An excavation team in Egypt has unearthed an ancient tomb containing a mummy believed to be 4,300 years old. It is among dozens of artifacts recently discovered.
After a year-long excavation, renowned archaeologist Zahi Hawass announced the findings at Gisr al-Mudir, also known as the Great Enclosure, one of the oldest known stone structures in Egypt. Among them - Khmumdjedef - a priest from the fifth dynasty, Meri, a palace official who held the title "keeper of the secrets," and a man named Hekashepes.
"This mummy may be the oldest and most complete mummy found in Egypt to date,' Hawass said about Hekashepes, in a statement. Other major discoveries from the excavation included statues, amulets, and a well-preserved sarcophagus.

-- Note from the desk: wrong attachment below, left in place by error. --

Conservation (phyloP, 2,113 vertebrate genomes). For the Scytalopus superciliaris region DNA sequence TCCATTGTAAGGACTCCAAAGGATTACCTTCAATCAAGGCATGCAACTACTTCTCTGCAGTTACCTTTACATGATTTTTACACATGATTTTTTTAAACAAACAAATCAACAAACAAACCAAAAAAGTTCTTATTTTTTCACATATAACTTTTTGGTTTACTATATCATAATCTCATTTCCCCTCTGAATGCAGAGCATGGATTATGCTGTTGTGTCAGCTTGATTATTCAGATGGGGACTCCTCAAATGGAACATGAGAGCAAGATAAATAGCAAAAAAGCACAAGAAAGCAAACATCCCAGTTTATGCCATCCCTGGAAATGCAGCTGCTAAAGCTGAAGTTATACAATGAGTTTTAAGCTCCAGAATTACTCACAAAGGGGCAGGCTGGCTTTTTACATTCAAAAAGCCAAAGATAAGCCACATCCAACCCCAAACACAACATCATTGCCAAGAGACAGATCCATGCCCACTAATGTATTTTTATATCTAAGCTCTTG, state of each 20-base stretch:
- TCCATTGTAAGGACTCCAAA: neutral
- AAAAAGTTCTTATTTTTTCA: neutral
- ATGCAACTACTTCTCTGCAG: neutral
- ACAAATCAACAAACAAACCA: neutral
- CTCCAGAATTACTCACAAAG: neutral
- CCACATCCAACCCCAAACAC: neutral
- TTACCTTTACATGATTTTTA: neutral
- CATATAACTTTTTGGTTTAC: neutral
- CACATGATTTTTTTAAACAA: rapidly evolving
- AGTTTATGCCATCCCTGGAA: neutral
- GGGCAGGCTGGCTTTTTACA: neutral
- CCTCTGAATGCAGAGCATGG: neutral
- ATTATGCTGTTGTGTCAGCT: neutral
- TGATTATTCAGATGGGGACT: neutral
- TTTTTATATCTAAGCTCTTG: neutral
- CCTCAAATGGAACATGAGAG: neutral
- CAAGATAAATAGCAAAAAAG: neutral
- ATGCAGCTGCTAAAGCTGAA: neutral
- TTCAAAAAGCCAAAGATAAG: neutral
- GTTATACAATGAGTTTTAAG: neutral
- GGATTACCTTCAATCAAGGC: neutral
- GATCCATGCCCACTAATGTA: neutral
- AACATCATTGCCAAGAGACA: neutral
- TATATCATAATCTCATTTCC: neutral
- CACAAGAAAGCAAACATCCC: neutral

"I put my head inside to see what was inside the sarcophagus: A beautiful mummy of a man completely covered in layers of gold," said Hawass.
Over the past week, researchers have made many other discoveries, such as dozens of burial sites from the New Kingdom Era, which dates from 1800 to 1600 B.C., near the southern city of Luxor.
Additionally, a group of scientists from Cairo University announced details Tuesday about a previously uncovered mummified teenage boy. Through the use of CT scans, they were able to shed new light on the boy's high social status by examining the intricate details of the amulets inserted in his mummified body as well as the type of burial he received.
The Egyptian tombs are a large tourist draw and the North African country often advertises them as a way to bring in more money. The number of visitors, however, has been negatively affected since an uprising in 2011, the coronavirus pandemic, and, most recently, the war in Ukraine.
Some information for this report came from The Associated Press and Reuters.